Ways of Seeing

No, not the one by John Berger.

One of the books on art I enjoyed most was John Berger’s About Looking which went on to become ‘Ways of Seeing’ when the BBC filmed it. What was especially interesting about the piece is that it is cast in the author’s Marxist viewpoint of the world, where every object or possession is examined through the eyes of society rather than seen as the thing itself. That is no bad thing. After all, are we not told that small minds speak about people, middling minds talk about issues and great minds cast about for concepts? Berger is all about concepts.

The only snag with this thinking is that just because the author addresses concepts does not mean that his frame of reference is sane.

But, for much the same reason that I sometimes read the New York Times or watch Fox News – a recheck of reference points on the loonie left and the psychotic right – it is always an education to read the works of a Marxist as it serves to freshen one’s ideas about freedom, personal responsibility and the sanctity of the individual. So far, my belief in these attributes has only been strengthened by digesting the claptrap put out by these media.

Just think. In a perfect Marxist paradise there would be no music – you might, after all, enjoy it more than I, and we can’t have that. There would be no art – we all look alike and dress alike and live alike, do we not, comrade? And, worst of all, there would be no photography. That is the purest form of subversion. You want my likeness? The Ministry of Truth will not like this, you know.

Crazy? Ever seen any good snaps of Mao’s totalitarian China?

No. I didn’t think so.

No photography. Just think.

Horst and Hoyningen-Huene would never have made their homo erotic-tinged masterpieces. Mapplethorpe’s illustrated history of perversion would never have been seen. Newton’s jejeune dirty pictures would not have been published.

Hang on. Maybe Marxism would not be so bad for photography.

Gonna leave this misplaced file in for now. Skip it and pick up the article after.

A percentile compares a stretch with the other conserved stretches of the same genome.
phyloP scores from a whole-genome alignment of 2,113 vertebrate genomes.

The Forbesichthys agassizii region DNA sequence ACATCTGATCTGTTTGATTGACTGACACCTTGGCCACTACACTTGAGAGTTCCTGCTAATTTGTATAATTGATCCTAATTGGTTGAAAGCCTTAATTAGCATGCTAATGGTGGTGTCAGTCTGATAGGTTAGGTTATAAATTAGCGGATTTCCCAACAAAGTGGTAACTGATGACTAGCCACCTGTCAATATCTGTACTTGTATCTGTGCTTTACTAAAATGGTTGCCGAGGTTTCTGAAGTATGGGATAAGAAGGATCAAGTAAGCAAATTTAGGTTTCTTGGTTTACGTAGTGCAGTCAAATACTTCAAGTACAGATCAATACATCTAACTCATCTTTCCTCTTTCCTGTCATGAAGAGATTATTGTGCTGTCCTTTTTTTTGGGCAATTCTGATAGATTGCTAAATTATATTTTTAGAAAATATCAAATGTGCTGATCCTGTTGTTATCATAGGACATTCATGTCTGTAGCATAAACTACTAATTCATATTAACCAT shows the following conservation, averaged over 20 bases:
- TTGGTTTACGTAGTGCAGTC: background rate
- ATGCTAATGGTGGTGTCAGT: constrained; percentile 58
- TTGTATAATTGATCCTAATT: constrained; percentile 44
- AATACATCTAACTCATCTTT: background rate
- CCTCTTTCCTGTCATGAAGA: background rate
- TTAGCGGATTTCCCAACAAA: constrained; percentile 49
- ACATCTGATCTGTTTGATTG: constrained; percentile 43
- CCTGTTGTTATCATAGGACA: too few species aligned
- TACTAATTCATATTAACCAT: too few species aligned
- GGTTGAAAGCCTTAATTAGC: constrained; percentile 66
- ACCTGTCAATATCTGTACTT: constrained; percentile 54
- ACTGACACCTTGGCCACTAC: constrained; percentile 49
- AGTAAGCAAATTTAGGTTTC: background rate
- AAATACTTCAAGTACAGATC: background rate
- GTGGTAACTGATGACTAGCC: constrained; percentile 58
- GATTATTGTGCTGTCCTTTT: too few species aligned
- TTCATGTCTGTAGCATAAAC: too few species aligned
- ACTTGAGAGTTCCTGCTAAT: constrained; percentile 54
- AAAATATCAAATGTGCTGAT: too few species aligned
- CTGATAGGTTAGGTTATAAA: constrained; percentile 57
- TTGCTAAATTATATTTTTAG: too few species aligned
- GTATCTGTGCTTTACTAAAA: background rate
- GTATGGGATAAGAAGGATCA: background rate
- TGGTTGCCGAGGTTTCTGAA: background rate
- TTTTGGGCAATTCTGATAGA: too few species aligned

Just a minute, though.

That means we would have never been afforded the chance of seeing the guilty confections of Beaton. The just-so elegance of Cartier-Bresson. The soaring aristocracy of Blumenfeld. The gay abandon of Doisneau. The passion and sophistication of Parkinson. The guts of Bourke-White. The vision of Evans and Weston. The courage of Adams and McCullin and countless others. And, yes, even the second rate candy box tripe of Ansel Adams.

So maybe Marxism is not such a good thing.

I was reminded of all of this on reading in the Wall Street Journal (centrist mostly, loopy right on the OpEd pages) of the Met’s exhibition of no fewer than 228 pictures from its Dutch collection. Thank heavens for the robber barons. They provided labor for all and bequeathed great art collections to the Met. Works for me. And that got me thinking about the differences between religious art (meaning ‘Vatican-religious’) and secular art (being the Dutch and Belgian schools of the 17th century and their British and German forbears).

While painters of both schools were working on commission, the Vatican types enshrined their subjects, whether biblical or Papal, in halos and angels, the better to hide the foul stench underlying their accession to power. The Dutch chaps surrounded their clients with the attributes of wealth, perhaps never shown better than in Holbein’s ‘The Ambassadors’ (OK, so he was a German painting in England. The point is he adopted a secular rather than religious tone). And the stench? There is none. As my grandfather used to remind me, pecunia non olet. Money does not smell.